How can I avoid overeating at holiday parties?

Lisa Lillien
Nutrition & Dietetics Specialist

Holiday parties are treacherous territory for dieters. In this video, Hungry Girl author Lisa Lillien gives tips that will keep you from getting as plump as Santa.

Ruth Frechman
Nutrition & Dietetics Specialist

To avoid overeating at parties, go in with a plan. What are your triggers? Sweets? Alcohol? Be prepared when you take a look at the food table and see all your favorites. If you love sweets, choose what you want, but limit other foods. Pass on the chips or bread. Moderation is always a good idea when it comes to alcohol. After 1 or 2 drinks, switch to sparkling water. It's okay to overdo it occasionally, just double up on the exercise the next day.

Mrs. Marjorie Nolan Cohn
Nutrition & Dietetics Specialist

Try following these tips to avoid overeating at holiday parties:

  • Don't go to a party hungry. Eat a light snack before going out.
  • Choose only the foods you really want and keep the portions small.
  • Make a conscious choice to limit high fat items. Fill up on lower calorie, nutrient dense foods such as fruits, veggies, lean meats and whole grain breads.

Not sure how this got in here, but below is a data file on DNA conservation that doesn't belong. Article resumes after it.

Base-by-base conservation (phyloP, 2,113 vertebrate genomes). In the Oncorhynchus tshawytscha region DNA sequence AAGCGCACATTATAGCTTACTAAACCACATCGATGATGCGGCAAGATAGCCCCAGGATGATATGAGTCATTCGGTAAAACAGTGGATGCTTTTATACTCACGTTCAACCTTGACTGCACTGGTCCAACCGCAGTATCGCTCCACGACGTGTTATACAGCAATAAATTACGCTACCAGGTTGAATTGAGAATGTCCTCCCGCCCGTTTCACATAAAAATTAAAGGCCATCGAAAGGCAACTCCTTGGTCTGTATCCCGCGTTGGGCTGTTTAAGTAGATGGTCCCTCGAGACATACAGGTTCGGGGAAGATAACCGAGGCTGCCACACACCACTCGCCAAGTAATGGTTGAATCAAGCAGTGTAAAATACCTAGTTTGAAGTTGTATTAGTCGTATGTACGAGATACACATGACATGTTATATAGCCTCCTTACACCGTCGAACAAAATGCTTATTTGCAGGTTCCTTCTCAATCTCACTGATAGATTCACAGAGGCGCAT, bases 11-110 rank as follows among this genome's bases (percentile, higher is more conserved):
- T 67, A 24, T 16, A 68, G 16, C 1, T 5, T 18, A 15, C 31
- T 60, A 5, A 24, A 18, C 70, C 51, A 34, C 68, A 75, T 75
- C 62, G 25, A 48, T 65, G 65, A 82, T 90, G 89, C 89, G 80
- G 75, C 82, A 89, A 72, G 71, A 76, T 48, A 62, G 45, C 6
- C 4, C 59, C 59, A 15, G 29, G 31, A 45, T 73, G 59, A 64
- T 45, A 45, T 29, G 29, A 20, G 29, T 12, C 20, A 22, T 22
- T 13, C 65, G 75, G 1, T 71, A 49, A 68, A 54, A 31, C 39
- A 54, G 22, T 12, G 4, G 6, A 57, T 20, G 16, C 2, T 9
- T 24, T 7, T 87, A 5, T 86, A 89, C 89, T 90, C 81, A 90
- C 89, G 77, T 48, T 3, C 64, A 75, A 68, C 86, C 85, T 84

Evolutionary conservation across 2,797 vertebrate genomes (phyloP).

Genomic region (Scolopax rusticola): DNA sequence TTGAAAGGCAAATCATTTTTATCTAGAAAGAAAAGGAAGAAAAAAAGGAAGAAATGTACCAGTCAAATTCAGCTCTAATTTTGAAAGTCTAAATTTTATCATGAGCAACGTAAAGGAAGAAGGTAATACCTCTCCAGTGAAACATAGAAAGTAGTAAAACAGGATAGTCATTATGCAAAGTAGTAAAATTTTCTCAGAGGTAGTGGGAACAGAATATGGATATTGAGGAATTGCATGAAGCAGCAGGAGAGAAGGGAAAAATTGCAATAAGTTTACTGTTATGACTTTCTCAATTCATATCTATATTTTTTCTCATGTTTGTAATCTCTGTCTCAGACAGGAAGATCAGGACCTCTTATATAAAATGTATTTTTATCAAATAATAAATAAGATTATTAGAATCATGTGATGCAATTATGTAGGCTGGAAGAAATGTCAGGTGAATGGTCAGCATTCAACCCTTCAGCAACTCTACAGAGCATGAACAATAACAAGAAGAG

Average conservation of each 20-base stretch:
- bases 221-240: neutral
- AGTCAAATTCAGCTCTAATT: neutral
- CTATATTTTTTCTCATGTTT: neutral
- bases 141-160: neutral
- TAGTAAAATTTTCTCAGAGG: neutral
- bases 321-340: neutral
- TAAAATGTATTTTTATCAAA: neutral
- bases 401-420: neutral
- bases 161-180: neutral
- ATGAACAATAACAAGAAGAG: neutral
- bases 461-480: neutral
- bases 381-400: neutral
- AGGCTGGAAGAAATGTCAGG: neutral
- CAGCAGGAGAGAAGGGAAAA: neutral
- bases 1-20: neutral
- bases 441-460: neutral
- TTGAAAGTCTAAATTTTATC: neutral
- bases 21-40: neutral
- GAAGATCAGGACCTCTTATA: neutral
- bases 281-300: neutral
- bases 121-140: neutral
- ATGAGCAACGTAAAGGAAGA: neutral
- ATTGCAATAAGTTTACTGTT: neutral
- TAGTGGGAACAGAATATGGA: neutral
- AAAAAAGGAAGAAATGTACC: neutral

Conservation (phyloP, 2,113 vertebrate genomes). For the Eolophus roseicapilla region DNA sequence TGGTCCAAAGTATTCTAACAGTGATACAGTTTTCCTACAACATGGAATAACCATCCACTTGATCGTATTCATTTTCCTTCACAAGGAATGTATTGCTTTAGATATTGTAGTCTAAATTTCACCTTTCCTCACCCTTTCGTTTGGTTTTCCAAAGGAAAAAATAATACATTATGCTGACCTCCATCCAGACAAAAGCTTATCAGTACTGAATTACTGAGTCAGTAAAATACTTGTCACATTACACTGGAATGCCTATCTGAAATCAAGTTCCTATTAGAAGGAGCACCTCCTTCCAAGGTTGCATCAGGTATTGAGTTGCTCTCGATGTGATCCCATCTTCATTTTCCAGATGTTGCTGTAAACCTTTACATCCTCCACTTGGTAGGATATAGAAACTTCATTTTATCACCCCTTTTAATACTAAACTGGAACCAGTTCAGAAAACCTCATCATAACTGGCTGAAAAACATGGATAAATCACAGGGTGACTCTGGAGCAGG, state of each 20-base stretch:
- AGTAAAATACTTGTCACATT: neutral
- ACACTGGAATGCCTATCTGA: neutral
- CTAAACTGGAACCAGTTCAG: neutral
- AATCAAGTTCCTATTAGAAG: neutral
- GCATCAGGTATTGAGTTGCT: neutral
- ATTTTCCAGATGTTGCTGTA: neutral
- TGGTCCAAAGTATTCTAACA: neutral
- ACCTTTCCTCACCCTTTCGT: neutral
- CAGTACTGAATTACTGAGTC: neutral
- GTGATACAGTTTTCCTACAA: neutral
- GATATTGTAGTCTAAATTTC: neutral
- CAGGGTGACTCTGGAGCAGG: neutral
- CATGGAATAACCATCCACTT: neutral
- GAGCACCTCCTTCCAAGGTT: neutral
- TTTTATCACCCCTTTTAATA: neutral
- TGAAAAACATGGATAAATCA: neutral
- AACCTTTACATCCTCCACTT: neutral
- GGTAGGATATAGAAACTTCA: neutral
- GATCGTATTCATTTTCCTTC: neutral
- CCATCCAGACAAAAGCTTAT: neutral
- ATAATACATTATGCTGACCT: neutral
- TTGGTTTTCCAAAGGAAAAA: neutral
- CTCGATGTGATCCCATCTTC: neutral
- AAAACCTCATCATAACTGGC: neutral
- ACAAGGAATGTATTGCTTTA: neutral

• Drink plenty of water.
  • When you arrive at a party, avoid rushing to the food. Go enjoy some conversation with friends and family first.
  • Eat slowly and enjoy each mouthful.
  • Hold your glass in the hand that you normally eat with to make finger foods less accessible.
  • Contrast flavors, textures and temperatures for more satisfaction in your eating.
  • Avoid grazing while. Little nibbles can really add up!
  • Be physically active every day. Take a walk after a meal if you can.
Dr. Mehmet Oz, MD
Cardiologist (Heart Specialist)

Eat a small snack 15 minutes before you go to a holiday dinner or party. Arriving at an event on an empty stomach will make it all the more difficult to avoid the temptation of overindulging. Eating a serving of fruit, nuts or a bit of light popcorn is enough to settle your stomach before you go—and prevent you from eating the unhealthy foods you might go for if you were famished.

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Kat Barefield, MS, RD
Nutrition & Dietetics Specialist

There are several strategies you can use to avoid overeating:

  • Do not arrive to the party hungry. This can lead to poor food choices and loss of control. Instead, have a protein- and fiber-rich snack like a whole wheat pita with lean lunchmeat, an apple with a few nuts, or a bowl of high-fiber cereal.
  • Control portion sizes of high-calorie dishes like mashed potatoes and macaroni and cheese. Fill at least half your plate with salad, fruit and veggies; a quarter with lean meat or beans; and the final quarter with your favorite holiday dish. If you use a small plate, you’ll consume fewer calories.
  • Eat slowly and wait 20 minutes before going back for seconds. This will give you enough time to sense that you’re satisfied.
  • Stay away from the serving table. Once you get your food, go into another room so you don’t see the food. When the food is out of sight, you’re less likely to eat mindlessly.